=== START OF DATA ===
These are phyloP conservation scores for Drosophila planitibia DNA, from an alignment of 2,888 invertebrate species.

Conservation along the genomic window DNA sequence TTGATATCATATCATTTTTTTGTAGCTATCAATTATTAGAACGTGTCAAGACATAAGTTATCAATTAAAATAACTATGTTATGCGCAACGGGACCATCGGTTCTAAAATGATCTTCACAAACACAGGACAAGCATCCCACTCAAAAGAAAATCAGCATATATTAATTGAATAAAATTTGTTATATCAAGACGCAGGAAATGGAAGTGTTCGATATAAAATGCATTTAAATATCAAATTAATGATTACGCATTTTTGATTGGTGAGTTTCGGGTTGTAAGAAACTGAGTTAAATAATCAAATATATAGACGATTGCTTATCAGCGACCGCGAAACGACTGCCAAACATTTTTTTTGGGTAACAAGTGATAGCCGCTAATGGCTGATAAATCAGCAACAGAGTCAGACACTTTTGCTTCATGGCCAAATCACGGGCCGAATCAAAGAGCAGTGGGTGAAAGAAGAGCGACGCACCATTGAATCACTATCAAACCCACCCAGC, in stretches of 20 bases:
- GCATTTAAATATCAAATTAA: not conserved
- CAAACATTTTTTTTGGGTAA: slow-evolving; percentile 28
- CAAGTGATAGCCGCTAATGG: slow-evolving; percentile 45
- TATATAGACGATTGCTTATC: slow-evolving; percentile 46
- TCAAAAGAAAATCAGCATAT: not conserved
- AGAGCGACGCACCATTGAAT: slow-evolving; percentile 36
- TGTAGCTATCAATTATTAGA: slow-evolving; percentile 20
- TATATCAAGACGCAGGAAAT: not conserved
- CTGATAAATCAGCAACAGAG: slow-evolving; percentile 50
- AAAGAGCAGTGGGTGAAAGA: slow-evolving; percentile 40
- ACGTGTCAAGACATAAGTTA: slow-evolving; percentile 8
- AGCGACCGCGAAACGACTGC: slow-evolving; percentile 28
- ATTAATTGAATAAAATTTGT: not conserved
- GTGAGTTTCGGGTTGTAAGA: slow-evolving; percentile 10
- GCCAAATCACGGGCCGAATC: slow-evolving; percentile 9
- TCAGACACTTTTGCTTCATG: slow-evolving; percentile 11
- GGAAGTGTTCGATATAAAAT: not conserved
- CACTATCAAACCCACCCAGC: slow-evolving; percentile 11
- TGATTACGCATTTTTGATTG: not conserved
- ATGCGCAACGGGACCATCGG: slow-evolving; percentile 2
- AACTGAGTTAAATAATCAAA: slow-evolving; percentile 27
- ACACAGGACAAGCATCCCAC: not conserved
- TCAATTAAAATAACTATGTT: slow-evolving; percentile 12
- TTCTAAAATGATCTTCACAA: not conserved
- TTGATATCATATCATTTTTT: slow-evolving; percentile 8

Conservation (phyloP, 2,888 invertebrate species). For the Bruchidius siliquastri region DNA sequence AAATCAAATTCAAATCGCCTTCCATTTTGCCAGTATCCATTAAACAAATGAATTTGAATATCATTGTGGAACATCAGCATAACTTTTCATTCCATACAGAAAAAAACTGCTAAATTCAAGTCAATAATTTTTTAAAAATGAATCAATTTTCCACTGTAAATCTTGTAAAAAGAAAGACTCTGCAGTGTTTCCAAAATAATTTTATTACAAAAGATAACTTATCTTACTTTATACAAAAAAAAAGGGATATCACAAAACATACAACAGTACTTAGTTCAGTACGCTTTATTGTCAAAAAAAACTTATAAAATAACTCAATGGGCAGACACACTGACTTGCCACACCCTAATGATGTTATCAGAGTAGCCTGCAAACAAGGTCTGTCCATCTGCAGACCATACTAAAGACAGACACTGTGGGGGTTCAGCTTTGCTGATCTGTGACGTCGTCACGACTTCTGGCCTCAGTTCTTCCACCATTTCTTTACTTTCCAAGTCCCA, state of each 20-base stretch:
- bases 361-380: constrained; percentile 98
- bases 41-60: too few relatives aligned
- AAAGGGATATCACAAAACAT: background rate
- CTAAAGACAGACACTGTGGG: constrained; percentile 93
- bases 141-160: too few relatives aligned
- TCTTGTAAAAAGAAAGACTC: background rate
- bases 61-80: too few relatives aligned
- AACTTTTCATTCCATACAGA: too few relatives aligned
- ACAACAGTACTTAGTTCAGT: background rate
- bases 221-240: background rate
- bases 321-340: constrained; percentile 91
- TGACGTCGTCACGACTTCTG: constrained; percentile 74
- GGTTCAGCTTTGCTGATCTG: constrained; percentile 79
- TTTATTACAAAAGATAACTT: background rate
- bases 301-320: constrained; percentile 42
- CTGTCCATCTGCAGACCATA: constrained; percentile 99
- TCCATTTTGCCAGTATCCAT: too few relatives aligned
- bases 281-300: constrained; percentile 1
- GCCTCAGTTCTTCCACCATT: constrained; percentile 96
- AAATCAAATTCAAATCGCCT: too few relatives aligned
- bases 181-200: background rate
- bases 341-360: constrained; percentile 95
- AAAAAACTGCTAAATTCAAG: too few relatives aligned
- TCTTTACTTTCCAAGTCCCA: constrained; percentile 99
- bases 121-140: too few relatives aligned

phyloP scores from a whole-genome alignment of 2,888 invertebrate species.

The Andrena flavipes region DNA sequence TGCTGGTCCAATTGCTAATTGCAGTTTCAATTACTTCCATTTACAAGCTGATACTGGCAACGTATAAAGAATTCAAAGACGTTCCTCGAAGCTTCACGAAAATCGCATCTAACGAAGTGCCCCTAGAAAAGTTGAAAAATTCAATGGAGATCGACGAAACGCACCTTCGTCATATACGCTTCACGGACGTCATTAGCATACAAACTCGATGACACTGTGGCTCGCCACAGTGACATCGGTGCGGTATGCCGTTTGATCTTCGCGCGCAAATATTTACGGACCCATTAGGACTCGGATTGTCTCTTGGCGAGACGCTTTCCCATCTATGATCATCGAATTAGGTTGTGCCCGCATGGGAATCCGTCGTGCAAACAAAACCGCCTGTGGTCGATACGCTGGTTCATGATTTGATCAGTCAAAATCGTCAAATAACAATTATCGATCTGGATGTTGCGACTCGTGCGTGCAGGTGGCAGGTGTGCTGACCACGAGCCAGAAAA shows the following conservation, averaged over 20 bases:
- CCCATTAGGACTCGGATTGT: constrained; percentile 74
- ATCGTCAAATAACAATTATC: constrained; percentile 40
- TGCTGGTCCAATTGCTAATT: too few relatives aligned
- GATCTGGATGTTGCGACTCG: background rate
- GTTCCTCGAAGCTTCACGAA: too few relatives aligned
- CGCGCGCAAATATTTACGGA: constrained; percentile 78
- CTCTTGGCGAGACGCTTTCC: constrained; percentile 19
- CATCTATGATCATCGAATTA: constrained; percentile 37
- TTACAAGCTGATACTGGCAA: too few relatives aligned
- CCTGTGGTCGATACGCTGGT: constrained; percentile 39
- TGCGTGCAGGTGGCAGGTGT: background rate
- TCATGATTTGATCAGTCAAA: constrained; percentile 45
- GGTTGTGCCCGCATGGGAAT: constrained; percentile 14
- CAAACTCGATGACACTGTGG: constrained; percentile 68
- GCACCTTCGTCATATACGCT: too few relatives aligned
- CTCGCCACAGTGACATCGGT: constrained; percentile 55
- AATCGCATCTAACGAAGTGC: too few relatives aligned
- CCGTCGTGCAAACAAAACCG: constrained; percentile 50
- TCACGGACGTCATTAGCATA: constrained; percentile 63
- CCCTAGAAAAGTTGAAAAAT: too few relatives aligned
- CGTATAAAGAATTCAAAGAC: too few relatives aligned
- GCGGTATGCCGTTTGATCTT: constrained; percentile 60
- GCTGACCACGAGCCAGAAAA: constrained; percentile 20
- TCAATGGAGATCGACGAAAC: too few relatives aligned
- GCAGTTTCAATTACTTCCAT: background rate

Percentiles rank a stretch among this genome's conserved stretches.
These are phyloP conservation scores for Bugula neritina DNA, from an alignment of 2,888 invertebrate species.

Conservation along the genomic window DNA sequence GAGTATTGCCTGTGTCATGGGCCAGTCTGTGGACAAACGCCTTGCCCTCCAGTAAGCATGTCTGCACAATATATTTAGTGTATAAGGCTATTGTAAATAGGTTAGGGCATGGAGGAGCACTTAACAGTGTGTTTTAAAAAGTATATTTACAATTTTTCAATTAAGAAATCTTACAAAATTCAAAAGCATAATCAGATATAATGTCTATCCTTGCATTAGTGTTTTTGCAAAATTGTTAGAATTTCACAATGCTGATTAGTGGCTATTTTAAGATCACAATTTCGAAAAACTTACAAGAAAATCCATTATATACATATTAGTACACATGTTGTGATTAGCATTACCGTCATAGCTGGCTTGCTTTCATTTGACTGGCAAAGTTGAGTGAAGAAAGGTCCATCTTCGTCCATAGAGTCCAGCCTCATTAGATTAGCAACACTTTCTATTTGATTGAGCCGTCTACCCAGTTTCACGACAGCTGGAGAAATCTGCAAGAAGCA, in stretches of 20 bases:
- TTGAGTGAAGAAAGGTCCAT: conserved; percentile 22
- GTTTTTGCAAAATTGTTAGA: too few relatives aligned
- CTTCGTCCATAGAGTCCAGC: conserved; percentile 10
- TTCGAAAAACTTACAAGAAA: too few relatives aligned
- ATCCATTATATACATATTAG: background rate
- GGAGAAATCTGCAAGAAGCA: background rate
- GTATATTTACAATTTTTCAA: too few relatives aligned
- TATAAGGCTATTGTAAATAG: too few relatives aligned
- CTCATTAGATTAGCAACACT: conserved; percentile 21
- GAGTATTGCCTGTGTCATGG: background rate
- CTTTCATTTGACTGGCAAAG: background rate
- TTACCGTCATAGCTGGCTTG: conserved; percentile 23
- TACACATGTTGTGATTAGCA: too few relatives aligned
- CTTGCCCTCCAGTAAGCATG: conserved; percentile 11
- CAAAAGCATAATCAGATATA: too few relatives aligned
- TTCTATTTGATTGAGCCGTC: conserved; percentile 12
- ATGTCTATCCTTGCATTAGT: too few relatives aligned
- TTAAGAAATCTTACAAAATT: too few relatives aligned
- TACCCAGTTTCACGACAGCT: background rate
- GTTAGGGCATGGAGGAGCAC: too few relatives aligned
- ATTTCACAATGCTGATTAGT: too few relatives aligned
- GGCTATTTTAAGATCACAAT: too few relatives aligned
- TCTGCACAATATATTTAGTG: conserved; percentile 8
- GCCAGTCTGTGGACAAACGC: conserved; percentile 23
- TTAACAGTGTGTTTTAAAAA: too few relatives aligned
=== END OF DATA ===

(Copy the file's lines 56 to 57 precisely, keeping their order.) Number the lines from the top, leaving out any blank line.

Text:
- CCCATTAGGACTCGGATTGT: constrained; percentile 74
- ATCGTCAAATAACAATTATC: constrained; percentile 40